Love Language: Five Little Words That Can Ruin Your Relationship

Love Language: Five Little Words That Can Ruin Your Relationship

When it comes to the matter of a heart, words sure do know how to make things more complicated, even in a relationship. Here's what not to say, especially if you're arguing or having difficulties.

No one has a perfect relationship, and we all try our best to resolve our problems with mutual compromise. That's why everyone agrees that communication is the key to being in a loving, healthy relationship.

It is not easy to stay calm and rational during arguments. Specific triggers can cause an emotional breakdown, and take things from bad to worse. Sometimes all it takes is one word!


When you say "always," you are putting your partner in a position of all or nothing. Additionally, it means they are wrong, and they can't fix their mistakes. It's such a small, ordinary phrase, yet it has a sense of righteousness, so don't make it a joking matter. Because the joke might end up on you.

"Always" merely doesn't represent learning or healing. It's something that's creating a sense of unease, and even if you are in the right, you don't have to torture your partner with overdramatic expressions.


Again, we're dealing with a word that means all or nothing. "I never use that tone" or "I would never say that" means that you're this divine creature, and you can't make a mistake.

The other side also hears that your loved ones are far beneath you, all hopeless and useless. There is no never, and there's no always. What you have is now, so stick to the facts. Put your feelings into words by stating: "my concern is…"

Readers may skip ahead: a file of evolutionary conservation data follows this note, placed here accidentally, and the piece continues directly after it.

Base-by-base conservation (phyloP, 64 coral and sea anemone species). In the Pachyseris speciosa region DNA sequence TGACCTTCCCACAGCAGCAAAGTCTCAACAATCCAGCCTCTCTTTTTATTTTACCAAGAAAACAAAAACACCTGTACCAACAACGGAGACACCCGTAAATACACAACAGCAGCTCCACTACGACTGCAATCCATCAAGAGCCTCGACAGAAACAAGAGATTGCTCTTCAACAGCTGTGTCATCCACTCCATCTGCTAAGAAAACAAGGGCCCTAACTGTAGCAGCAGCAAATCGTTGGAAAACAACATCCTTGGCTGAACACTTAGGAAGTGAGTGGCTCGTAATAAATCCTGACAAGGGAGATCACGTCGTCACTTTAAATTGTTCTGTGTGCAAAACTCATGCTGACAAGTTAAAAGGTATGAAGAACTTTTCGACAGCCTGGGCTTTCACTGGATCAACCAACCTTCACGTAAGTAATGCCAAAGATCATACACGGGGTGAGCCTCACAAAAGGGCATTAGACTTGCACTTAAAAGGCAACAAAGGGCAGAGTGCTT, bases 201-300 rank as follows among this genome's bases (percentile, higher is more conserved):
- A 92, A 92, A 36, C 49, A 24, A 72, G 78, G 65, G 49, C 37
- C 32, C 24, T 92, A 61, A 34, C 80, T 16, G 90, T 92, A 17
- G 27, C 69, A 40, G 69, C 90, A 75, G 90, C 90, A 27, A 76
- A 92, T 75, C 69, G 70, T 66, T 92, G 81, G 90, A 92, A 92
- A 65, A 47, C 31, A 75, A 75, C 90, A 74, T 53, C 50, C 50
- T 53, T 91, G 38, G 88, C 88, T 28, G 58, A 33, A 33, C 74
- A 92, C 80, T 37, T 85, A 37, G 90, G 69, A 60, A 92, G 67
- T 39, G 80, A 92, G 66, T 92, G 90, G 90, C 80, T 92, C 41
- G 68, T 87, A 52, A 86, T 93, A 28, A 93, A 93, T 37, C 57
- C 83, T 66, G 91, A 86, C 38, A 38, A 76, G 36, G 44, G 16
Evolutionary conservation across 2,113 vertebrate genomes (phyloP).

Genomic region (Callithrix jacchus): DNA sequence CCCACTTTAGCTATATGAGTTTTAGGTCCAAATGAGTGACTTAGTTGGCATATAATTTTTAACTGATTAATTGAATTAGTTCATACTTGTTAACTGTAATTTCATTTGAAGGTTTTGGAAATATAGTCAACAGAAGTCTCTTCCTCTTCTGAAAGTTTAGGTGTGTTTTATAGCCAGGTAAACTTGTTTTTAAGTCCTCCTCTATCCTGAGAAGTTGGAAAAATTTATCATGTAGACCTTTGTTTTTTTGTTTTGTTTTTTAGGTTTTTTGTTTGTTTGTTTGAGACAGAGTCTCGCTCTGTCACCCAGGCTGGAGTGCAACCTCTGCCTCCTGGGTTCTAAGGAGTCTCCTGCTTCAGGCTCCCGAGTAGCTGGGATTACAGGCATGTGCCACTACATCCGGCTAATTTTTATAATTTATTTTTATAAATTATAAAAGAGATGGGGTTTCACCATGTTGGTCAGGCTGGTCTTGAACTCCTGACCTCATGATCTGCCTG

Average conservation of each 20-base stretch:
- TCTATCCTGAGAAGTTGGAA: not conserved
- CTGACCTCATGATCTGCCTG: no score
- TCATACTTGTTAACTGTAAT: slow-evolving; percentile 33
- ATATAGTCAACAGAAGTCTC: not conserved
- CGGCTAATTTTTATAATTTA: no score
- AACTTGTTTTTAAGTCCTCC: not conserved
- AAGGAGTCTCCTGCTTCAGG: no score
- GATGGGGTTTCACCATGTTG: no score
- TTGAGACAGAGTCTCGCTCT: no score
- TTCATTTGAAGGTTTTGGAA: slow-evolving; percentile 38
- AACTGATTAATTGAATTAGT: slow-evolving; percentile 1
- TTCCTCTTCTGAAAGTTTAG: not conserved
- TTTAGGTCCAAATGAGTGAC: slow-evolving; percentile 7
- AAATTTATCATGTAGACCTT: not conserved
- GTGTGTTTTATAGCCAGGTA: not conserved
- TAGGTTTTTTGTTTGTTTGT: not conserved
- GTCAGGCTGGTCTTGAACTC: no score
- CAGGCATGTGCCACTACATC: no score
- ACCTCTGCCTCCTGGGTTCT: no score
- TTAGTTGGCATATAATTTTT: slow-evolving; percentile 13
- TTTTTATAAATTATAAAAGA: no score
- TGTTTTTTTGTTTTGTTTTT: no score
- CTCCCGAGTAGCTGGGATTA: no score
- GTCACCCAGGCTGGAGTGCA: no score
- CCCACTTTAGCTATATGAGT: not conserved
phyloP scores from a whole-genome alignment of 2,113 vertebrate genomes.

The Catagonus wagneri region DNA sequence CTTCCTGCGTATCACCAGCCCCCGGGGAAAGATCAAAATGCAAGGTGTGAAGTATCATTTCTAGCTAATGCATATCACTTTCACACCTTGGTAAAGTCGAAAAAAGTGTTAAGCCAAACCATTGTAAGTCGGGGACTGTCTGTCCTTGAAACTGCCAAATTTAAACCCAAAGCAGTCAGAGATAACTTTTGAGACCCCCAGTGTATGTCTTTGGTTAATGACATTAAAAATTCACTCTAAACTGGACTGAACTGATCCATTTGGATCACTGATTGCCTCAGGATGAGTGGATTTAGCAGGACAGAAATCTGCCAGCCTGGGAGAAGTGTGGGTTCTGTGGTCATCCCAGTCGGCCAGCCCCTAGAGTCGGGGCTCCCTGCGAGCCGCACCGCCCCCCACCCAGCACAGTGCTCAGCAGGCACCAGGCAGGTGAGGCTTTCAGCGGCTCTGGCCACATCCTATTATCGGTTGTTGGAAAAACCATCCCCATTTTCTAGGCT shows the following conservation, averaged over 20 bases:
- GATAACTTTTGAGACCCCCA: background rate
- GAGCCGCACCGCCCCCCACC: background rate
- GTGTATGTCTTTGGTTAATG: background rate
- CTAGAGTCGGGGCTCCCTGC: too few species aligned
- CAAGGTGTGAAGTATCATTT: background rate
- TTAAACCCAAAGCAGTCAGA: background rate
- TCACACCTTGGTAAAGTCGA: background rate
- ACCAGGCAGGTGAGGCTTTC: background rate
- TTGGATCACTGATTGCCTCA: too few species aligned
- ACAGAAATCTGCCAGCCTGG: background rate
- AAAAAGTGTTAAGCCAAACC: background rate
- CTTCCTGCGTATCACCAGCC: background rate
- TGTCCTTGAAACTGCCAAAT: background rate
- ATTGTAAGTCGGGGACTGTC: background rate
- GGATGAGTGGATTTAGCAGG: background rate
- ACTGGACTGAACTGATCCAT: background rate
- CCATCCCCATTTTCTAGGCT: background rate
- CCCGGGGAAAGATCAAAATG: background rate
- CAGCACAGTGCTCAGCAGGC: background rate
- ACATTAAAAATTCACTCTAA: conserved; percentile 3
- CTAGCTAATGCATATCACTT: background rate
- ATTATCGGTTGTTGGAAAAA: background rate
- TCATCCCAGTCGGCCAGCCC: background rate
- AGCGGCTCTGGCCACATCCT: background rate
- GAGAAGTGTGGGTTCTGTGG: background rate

Well, that's undoubtedly one thing you don't want to hear: that your opinion or your feelings are "ridiculous." Similarly to stupid, pointless, or whatever it is that we use in everyday language. There's nothing more irritating than someone telling you that you can't express yourself safely in a loving relationship.

Making your partner feel invalidated will create feelings of resentment. Instead, acknowledge that you hear your partner and focus on what made them feel that way. It doesn't have to make sense to you, but try to show empathy.


Using "but…" is spinning. It's a way to turn positive into negative and vice versa. It's clearly sending mixed messages and invalidates whatever you meant to say.

"But" deletes whatever came before it. You can win a fight by putting various scenarios out there, but it doesn't get you anywhere. You're both playing for the same team.


There's one expression that summarises every teenager: it's merely "whatever." But you're not a rebellious teen, so instead, you're telling your partner that you are indifferent, you don't care.

You think you'll avoid the conflict, but you're making space for more arguments. A healthy discussion means that you should be free to express yourself and not start acting out. And "whatever" implies that you're doing just that: being a brat, who doesn't know how to talk to an adult.

Strangely, words can move you, inspire, and yet break you. You can hear a song and start crying. Or hear some old joke, and remember the good old days which will instantly take you into a relaxing, soothing mood.

Our emotions respond to words, and that's why it's good to know which ones to avoid. For the sake of your relationship.